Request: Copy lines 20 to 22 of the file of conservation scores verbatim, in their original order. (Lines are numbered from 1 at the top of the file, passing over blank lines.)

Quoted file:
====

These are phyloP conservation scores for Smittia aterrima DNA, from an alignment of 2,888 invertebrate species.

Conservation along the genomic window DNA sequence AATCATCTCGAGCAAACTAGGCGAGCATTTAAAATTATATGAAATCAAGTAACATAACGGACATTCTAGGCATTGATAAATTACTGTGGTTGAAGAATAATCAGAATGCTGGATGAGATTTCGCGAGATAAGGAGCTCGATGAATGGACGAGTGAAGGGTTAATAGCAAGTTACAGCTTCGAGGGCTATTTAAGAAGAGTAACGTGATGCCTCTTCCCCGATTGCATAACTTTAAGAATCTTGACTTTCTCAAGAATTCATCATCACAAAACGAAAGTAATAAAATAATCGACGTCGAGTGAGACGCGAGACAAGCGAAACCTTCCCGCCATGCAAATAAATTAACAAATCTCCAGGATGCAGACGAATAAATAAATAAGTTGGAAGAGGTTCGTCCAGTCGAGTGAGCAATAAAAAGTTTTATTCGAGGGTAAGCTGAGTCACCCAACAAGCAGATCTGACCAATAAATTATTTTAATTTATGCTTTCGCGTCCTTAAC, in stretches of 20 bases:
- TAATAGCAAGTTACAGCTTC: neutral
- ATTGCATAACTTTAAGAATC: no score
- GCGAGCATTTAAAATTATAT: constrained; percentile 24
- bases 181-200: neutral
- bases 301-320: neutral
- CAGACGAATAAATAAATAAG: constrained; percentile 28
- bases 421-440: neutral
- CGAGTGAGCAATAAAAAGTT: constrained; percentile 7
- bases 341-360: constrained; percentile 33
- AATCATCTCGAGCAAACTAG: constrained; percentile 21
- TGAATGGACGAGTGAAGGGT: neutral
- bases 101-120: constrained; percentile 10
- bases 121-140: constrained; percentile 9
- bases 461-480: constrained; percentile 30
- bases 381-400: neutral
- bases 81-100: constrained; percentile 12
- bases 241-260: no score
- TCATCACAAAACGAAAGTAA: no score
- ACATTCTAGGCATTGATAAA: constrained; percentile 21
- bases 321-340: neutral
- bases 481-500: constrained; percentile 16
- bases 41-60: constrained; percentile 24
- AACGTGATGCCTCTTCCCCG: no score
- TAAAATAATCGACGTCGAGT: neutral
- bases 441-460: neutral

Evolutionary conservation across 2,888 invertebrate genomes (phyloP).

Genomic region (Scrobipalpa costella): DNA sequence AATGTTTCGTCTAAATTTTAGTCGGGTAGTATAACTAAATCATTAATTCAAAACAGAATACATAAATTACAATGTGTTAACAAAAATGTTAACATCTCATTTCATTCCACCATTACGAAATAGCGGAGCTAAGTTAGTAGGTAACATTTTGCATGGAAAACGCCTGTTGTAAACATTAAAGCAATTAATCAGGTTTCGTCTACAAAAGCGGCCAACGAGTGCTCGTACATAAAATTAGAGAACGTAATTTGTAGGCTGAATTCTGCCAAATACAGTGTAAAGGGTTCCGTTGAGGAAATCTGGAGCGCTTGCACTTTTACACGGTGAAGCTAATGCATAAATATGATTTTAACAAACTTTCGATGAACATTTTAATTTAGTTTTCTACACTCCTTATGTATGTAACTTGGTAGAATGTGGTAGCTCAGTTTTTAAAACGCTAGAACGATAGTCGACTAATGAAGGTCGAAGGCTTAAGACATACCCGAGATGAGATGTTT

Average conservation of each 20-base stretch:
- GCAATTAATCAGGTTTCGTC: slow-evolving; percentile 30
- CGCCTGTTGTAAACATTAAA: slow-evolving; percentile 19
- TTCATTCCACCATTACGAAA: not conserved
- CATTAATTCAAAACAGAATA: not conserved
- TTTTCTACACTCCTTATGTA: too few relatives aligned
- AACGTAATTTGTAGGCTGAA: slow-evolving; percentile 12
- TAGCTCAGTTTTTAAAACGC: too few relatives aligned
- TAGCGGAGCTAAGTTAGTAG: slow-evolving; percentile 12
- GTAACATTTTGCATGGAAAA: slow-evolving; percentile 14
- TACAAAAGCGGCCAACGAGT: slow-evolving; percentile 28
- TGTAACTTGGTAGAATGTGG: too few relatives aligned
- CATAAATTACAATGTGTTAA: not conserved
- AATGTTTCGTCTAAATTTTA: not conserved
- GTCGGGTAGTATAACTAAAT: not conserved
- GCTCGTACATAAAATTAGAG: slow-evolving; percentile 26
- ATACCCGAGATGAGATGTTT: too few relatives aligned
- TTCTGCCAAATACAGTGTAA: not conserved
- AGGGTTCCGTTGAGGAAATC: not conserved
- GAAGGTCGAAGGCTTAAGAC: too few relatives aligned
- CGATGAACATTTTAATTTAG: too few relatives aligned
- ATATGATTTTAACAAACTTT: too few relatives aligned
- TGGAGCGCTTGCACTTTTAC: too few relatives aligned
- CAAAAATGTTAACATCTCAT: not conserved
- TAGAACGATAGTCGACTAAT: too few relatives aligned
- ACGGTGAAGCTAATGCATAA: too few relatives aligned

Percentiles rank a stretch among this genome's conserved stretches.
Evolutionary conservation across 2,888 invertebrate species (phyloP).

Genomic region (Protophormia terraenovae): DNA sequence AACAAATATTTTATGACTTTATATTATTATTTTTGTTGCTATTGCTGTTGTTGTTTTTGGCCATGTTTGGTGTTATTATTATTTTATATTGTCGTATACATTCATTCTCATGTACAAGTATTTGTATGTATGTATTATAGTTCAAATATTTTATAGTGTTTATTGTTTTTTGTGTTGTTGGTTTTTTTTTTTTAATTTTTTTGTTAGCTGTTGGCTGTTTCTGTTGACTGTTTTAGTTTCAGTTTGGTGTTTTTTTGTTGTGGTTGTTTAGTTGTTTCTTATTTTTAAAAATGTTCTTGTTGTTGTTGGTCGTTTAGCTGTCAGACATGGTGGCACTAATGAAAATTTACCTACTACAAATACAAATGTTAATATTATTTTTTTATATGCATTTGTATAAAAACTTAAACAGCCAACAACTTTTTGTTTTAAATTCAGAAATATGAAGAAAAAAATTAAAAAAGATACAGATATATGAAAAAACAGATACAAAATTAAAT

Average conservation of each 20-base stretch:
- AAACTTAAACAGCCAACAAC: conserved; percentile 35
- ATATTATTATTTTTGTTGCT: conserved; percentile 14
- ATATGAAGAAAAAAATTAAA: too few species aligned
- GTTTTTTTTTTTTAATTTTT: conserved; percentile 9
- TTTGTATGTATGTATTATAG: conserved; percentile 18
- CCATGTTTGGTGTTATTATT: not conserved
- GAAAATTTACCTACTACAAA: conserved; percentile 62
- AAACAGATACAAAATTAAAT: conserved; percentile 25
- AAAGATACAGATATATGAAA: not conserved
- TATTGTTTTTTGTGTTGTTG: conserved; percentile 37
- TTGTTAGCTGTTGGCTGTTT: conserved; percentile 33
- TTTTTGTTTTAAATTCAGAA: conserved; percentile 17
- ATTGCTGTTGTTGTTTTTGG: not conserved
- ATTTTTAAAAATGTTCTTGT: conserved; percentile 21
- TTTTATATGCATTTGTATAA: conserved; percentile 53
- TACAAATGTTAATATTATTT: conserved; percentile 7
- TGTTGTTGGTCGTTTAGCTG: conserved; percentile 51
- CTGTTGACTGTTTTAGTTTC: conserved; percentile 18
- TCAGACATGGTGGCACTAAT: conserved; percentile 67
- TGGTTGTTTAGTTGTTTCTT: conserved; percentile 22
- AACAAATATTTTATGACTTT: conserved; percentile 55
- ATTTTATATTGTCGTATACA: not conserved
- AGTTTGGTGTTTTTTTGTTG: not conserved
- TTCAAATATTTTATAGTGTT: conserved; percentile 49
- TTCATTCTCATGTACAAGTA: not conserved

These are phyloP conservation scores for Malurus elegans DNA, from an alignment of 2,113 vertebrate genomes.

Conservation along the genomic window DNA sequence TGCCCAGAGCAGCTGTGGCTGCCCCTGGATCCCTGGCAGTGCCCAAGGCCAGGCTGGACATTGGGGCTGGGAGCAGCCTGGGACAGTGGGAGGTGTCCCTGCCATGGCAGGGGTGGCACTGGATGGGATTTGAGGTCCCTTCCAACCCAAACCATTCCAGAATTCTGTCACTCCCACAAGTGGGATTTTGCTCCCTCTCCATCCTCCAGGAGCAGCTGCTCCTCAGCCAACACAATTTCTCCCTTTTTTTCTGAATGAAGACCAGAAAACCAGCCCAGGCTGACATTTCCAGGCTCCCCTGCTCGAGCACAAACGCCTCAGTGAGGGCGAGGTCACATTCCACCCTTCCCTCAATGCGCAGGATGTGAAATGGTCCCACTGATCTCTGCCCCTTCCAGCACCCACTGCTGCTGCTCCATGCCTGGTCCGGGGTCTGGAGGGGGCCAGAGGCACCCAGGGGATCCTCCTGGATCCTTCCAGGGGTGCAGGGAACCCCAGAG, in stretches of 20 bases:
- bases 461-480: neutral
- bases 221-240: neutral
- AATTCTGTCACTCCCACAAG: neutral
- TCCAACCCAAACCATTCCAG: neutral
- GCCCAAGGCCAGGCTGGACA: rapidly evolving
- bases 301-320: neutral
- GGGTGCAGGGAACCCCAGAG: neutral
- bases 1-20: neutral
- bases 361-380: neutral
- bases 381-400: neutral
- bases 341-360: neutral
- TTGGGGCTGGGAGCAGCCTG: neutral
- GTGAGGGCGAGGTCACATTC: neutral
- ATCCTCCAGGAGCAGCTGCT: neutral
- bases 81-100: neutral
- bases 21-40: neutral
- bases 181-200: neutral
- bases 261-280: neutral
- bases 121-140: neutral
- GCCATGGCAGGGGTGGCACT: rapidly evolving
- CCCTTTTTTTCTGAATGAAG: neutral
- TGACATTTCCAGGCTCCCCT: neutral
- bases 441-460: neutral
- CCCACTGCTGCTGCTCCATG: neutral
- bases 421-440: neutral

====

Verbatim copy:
- TCATCACAAAACGAAAGTAA: no score
- ACATTCTAGGCATTGATAAA: constrained; percentile 21
- bases 321-340: neutral